- Live WITH Fear– understanding the immediate possibility of race related adverse events to occur and seeking to prepare a response to the occurring event.
What can we do?
We can transform the strategy the way we interact with our young adults
- We can lead by example by understanding that a reaction may place oneself in danger whereas a response can be one that is calming, collective and based on calculation of thought and action.
- We can cease focusing on protecting our young people from race related adverse events; understanding that in doing so we may be encasing or encircling them with our fears and experiences.
- We can transform the way in which we seek to parent our adolescents as they move closer to adulthood; with strategies moving away from managing, supervising and directing towards strategies employing advocacy and coaching.
- We can encourage mental health intervention when our young people become psychologically overwhelmed.
How do we protect our young people from the police? From a hostile and rejecting community? From being impacted from trauma?
We can start by transforming the focus from protection to empowerment. We can work towards reducing the internalized parental impulse to live in fear and transform the focus from being powerless to gaining empowerment.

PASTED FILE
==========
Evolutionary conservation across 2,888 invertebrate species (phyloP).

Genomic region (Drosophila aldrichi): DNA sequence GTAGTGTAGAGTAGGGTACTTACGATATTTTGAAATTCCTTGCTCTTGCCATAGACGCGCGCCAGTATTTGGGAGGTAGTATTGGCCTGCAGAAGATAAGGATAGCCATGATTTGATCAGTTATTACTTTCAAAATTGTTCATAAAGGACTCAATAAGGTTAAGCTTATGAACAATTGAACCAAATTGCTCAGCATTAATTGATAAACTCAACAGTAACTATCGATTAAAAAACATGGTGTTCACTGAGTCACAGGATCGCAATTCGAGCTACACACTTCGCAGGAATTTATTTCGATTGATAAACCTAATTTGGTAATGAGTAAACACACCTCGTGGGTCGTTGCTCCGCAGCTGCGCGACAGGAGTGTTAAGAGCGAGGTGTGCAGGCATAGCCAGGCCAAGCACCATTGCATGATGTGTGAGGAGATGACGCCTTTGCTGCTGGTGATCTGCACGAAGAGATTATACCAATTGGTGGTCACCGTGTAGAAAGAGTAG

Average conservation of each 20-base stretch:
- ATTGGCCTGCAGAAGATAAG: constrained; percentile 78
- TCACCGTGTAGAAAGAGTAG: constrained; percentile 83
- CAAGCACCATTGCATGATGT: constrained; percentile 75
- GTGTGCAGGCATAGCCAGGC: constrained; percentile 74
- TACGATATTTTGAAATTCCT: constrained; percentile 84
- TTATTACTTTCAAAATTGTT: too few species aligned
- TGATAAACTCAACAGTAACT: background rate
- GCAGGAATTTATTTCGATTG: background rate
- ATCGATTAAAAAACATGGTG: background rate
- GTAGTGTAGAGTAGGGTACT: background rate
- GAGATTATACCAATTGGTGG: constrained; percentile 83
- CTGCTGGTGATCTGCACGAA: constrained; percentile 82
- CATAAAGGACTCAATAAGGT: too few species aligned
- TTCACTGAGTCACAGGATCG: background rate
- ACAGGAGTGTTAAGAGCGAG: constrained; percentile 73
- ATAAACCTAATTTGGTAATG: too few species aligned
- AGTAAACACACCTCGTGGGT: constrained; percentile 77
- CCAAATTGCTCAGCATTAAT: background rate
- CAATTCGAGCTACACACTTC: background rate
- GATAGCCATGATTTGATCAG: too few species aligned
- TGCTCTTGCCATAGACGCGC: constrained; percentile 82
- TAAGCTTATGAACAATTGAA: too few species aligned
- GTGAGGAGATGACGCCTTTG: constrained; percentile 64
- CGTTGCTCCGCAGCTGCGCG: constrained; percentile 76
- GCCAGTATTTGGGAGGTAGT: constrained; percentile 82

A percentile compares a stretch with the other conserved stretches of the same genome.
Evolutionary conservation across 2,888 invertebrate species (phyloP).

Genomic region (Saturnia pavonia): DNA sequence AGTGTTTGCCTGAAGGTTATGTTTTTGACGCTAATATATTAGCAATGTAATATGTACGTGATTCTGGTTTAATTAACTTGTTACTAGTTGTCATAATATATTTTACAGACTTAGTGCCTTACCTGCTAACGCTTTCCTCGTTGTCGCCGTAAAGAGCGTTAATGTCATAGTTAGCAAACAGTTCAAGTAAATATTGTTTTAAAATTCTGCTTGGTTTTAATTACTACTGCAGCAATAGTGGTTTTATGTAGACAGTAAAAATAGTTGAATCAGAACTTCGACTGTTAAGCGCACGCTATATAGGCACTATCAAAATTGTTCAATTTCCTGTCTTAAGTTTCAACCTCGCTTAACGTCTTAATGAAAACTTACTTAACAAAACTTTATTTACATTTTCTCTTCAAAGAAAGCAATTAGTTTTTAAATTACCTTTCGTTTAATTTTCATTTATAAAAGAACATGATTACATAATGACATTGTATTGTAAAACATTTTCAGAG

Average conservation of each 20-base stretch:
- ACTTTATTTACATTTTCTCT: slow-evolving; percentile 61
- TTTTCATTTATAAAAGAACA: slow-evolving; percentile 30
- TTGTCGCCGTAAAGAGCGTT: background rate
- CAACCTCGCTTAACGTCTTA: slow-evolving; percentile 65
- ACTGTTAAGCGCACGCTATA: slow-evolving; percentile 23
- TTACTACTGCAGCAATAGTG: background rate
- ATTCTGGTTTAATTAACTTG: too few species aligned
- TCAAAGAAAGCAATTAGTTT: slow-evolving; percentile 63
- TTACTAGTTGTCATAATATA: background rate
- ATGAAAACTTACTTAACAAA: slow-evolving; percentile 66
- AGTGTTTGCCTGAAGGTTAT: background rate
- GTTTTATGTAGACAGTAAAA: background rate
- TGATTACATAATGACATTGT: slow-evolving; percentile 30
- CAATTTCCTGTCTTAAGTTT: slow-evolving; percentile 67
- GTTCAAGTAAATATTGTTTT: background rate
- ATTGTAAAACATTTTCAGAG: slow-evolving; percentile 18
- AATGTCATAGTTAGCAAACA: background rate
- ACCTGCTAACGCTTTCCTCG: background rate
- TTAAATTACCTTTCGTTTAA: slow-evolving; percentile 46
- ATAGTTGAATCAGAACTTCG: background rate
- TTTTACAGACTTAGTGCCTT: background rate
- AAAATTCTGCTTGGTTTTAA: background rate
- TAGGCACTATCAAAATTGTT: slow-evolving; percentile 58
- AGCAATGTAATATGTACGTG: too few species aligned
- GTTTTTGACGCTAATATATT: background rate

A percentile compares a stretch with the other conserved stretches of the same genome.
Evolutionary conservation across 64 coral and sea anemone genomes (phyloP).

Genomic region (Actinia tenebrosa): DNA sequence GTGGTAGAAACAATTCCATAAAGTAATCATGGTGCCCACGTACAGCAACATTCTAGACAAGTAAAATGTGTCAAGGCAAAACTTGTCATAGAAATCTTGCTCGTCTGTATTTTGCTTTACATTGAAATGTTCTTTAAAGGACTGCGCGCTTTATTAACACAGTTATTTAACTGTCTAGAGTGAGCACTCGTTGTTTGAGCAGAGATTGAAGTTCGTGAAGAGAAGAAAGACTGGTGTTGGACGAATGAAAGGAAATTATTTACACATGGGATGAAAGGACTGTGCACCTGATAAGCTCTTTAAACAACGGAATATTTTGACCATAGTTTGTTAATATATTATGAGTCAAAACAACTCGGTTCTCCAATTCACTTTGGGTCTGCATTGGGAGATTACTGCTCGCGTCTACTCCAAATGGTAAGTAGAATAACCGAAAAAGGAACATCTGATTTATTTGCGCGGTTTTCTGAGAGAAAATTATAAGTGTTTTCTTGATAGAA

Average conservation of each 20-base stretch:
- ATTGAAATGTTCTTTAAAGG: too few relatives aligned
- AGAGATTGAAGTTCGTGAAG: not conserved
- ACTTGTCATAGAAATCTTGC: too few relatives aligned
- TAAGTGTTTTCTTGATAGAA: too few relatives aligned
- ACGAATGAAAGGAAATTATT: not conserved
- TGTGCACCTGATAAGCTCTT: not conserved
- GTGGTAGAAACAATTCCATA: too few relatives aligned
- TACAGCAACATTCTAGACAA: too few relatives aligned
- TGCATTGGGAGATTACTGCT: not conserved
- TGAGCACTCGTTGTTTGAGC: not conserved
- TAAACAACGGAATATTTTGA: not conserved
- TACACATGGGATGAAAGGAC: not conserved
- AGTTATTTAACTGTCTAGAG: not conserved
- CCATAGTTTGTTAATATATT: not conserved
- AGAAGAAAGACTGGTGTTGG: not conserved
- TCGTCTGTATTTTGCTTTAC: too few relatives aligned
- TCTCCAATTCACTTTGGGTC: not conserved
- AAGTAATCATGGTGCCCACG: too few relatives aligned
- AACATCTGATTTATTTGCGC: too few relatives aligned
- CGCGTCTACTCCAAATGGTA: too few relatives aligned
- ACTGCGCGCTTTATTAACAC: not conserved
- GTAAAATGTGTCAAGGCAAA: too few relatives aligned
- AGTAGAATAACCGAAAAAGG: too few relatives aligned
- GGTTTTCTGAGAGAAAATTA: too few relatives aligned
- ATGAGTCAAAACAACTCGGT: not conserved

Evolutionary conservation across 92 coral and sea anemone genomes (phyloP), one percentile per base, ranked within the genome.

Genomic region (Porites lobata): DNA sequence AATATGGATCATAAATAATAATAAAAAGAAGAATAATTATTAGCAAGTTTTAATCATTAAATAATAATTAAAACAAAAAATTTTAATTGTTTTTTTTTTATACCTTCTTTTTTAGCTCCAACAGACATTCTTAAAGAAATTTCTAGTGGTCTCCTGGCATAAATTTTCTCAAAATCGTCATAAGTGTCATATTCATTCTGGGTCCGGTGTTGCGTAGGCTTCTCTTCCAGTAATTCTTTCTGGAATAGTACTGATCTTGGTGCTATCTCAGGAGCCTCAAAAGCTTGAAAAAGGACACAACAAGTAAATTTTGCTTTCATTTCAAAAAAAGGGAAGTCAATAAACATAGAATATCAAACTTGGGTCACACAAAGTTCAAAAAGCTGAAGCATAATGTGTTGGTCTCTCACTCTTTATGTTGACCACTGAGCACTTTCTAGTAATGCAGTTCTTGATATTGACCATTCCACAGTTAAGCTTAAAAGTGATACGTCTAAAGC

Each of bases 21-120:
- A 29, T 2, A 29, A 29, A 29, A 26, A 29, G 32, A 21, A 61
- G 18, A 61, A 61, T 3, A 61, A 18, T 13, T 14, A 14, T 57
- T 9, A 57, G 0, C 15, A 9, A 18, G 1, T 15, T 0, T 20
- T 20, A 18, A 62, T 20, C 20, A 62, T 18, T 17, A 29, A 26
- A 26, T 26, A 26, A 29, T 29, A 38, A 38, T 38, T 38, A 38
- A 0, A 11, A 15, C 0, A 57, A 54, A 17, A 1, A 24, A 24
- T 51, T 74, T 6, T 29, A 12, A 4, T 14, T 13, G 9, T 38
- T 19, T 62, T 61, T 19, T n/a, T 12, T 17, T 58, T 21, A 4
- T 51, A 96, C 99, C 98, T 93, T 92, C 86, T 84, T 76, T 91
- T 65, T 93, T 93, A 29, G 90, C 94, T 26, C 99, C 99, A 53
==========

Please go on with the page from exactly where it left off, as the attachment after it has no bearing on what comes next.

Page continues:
Reinforce the ABC model : Advocacy, Balance & Calmness
- Advocacy– Have an awareness of the social and physical environment in which you work, play, or reside. Understand that even though in the company of others, you are at risk of being profiled and subsequently abandoned by your friends or colleagues when interacting with law enforcement.
- Balance– When interacting with law enforcement, understand that you, without having being involved in any illegal or criminal activity, may be viewed with suspicion and mistrust. Maintain Comply with all directions by the police officer. Make slow body movements. Keep your hands away from your body.
- Calmness–Slow down your breathing. Take a respite within the psychological self. Allow the police officer to control your physical space. Remember that although the police officer has legal authority, you have empowerment with the self to step away from the encounter… alive with minimum psychological impact.
My Dear Young Adults,
Racism will not be legislated away. It lies buried deep within the human heart. It can and will strike without notice or hesitation. It is for you to learn how to respond to racism rather than react towards it.
“Be a bottle of water, not a can of soda.” -Unknown
You can choose to be the water that calmly fills the glass with completeness and fulfillment instead of being the can of soda that, when shaken, explodes wildly and without direction or purpose.
Finally, hold on to the words and wisdom of Valerie Castile, mother of Philando Castile, recently shot to death by a police officer in St. Anthony, Minnesota:
“If you get stopped by the police…comply, comply, comply.”
For additional information regarding Dr. Kane, please visit http://www.lovingmemore.com